Washington, DC - The U.S. Commodity Futures Trading Commission (CFTC) today announced that it obtained a federal court consent order requiring defendants Brookshire Raw Materials Management, LLC (BRM), of Barrington, Ill., and its principals, John M. Marshall and Stephen Z. Adams, Brookshire Raw Materials Group, Inc. (BRMG) and Brookshire and Company, Ltd. (BCL), all of Toronto, Canada, to pay more than $15.8 million in disgorgement and a civil monetary penalty for defrauding commodity pool investors.
The consent order, entered on March 9, 2011, by Judge Amy St. Eve of the U.S. District Court for the Northern District of Illinois, requires the defendants jointly and severally to pay $6,347,354.05 in disgorgement and a $9,521,031.08 civil monetary penalty.
The consent order stems from a complaint filed by the CFTC on February 19, 2009, that charged the defendants with misappropriating more than $4.6 million of customer funds in a Ponzi scheme and destroying records, among other things. BRM, a CFTC-registered commodity pool operator (CPO) and commodity trading advisor (CTA), its principals, Marshall and Adams, and Canadian companies BRMG and BCL, were charged with fraud, misappropriation and failure to maintain books and records in connection with operating a multi-million dollar commodity pool (see CFTC Press Release 5616-09, February 20, 2009).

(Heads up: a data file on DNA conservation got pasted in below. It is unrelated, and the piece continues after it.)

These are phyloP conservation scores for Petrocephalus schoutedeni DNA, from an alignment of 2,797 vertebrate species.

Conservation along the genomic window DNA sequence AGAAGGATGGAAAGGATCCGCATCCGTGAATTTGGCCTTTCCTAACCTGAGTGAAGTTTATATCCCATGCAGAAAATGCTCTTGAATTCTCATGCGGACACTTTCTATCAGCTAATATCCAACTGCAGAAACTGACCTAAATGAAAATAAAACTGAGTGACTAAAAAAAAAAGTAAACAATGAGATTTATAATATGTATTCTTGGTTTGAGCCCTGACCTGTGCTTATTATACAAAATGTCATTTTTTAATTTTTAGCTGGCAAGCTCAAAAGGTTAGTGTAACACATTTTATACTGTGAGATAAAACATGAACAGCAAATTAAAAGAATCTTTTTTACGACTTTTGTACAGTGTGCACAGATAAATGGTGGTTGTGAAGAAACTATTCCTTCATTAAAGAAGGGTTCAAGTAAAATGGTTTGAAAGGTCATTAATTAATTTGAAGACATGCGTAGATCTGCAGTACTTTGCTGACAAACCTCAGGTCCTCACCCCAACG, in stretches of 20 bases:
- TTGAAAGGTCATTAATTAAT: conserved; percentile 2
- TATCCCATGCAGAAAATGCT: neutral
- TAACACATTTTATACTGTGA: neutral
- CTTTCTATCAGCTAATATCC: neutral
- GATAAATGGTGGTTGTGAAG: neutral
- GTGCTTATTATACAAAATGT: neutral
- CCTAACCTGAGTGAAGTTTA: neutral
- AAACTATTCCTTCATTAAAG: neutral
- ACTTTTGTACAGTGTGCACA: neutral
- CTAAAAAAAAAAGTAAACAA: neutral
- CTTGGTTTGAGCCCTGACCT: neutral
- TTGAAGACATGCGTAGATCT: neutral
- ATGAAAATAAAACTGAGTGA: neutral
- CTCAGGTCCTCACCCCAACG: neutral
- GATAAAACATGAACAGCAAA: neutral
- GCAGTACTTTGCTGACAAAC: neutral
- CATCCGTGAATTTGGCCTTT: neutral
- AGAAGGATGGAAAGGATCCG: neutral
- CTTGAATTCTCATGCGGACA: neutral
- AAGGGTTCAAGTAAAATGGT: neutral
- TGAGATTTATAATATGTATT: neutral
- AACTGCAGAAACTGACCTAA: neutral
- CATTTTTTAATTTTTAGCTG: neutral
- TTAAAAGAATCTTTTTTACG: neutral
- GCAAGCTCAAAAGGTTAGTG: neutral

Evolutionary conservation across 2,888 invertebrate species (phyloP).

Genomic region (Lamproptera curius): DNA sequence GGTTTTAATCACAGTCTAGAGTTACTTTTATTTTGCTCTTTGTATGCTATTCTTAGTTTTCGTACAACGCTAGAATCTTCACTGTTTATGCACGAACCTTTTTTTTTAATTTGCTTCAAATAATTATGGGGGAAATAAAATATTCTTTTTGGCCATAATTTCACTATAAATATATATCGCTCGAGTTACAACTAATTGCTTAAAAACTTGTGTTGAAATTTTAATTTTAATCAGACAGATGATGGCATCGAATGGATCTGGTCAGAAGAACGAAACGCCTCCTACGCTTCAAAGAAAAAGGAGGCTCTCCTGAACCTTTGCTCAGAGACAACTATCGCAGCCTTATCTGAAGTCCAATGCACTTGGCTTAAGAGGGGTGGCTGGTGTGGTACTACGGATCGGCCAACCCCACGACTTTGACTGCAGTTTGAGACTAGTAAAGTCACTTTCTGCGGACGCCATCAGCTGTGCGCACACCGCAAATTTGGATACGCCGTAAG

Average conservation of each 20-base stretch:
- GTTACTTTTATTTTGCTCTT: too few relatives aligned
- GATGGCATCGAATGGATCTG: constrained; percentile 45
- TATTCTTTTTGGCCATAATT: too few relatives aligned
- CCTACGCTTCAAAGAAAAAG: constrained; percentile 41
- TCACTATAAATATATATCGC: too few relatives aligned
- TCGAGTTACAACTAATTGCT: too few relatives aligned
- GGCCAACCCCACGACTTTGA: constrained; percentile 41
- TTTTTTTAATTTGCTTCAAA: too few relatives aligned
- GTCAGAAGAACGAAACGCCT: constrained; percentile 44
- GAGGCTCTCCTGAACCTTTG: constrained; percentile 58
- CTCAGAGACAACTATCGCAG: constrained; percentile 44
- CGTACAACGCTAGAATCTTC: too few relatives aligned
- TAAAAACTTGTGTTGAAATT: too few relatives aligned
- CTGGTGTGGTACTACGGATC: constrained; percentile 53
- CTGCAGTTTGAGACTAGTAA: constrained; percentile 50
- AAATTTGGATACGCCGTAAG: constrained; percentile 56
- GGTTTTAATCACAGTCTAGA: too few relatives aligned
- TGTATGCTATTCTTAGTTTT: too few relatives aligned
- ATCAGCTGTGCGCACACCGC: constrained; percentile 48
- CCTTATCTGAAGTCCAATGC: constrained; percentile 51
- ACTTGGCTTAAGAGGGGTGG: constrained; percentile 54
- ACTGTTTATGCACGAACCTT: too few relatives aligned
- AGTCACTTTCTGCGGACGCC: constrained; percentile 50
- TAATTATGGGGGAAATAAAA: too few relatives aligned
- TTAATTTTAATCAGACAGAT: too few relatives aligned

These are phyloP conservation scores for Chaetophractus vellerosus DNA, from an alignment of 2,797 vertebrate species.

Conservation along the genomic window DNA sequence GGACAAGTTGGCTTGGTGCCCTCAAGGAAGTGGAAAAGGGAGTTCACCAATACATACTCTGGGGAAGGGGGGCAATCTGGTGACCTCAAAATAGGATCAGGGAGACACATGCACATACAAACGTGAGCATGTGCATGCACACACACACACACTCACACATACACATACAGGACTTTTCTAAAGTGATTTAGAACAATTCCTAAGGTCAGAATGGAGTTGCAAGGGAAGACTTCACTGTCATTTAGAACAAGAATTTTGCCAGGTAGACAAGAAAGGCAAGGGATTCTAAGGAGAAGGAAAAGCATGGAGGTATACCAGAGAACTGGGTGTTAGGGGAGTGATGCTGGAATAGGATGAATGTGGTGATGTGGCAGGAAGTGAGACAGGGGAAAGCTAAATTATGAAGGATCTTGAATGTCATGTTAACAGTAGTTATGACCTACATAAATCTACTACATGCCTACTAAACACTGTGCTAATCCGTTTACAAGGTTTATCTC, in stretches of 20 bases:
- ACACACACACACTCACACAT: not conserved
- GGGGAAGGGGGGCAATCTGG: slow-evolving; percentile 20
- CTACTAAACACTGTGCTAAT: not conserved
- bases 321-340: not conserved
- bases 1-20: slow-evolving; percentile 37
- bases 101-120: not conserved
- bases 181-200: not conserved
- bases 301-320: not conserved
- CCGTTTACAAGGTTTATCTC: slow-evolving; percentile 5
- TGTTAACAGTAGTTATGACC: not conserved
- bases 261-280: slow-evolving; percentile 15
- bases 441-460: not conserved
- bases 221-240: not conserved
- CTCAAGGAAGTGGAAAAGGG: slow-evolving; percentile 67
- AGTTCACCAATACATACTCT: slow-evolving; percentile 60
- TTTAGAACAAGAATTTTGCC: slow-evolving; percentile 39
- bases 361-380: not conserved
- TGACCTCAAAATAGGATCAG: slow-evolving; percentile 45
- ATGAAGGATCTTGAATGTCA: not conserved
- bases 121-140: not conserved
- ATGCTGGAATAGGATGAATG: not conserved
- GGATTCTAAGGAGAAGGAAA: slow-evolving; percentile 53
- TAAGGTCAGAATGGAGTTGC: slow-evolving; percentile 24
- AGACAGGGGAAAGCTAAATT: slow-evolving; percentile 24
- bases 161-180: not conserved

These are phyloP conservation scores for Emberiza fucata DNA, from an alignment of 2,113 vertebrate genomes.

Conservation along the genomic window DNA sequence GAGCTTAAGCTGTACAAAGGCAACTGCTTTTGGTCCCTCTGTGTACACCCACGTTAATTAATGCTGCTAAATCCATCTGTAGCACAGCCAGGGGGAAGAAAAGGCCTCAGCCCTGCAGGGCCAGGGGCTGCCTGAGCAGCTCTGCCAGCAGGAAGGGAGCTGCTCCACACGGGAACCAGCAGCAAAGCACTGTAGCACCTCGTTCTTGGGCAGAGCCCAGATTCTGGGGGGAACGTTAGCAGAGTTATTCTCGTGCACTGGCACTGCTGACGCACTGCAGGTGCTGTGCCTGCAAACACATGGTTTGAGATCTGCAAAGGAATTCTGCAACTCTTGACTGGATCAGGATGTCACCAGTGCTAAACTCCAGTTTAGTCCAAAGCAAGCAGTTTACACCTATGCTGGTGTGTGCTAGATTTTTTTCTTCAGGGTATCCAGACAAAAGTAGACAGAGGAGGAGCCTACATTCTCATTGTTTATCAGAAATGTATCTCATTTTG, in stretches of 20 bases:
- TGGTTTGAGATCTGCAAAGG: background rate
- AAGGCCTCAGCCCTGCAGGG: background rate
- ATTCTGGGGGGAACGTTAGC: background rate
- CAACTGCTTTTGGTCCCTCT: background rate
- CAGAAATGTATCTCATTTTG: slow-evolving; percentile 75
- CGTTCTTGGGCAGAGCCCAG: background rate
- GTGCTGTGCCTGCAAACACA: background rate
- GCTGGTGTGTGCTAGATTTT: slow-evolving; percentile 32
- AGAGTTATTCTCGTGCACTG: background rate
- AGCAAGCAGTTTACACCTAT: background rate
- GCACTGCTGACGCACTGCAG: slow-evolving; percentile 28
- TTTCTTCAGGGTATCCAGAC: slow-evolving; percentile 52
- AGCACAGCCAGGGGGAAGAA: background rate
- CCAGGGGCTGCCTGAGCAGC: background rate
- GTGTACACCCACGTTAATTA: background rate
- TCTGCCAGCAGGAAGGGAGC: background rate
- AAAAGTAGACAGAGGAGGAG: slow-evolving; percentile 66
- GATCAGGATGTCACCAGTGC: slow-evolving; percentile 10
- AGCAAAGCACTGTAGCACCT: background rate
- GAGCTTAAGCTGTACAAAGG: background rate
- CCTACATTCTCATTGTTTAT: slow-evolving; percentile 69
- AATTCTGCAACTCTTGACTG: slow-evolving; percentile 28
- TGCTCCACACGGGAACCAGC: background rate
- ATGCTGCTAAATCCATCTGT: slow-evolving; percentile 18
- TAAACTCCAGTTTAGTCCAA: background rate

An earlier consent order for permanent injunction, entered by the court on February 23, 2010, resolved liability. The court found that, from at least January 1, 2006, through December 30, 2008, the defendants solicited and accepted funds from approximately 13 pool participants for the purported purpose of trading commodity futures in Brookshire Raw Materials Group Trust, a commodity pool operated by BRM. Instead, the defendants withdrew more than $4 million in pool participant funds and used the funds to pay expenses unrelated to the pool’s operation, according to the order. The order also finds that to conceal their unauthorized withdrawals, the defendants created and sent misleading account statements to pool participants. Additionally, defendants were unable to produce in a timely fashion statutorily required records, according to the order. The order permanently bans the defendants from engaging in any commodity-related activity and from registering with the CFTC in any capacity.
In a Separate Action, the CFTC Revokes BRM’s Registrations as a CPO and CTA
In a separate action filed on March 16, 2011, based on the facts of the federal district court case, the CFTC simultaneously filed and settled a statutory disqualification action against BRM, revoking its registrations as a commodity pool operator and commodity trading advisor.
In August 2010, Marshall and Adams were indicted on federal criminal charges of wire fraud in connection with the operation of BRM (USA v. Marshall and Adams, Criminal No.1:10-cr-0663 (N.D. Ill.)). Marshall and Adams pled guilty to one count of the indictment in December 2010 and January 2011, respectively. The charge for wire fraud carries a maximum sentence of 20 years imprisonment, as well as a maximum fine of $250,000, or twice the gross gain or loss resulting from that offense, whichever is greater. Marshall and Adams are currently awaiting sentencing.
The CFTC thanks the Ontario Securities Commission and the U.S. Attorney’s Office for the Northern District of Illinois for their assistance.
The CFTC Division of Enforcement staff members responsible for this case are Brigitte Weyls, Joy McCormack, John Wilson, Elizabeth Streit, Scott Williamson, Rosemary Hollinger and Richard Wagner.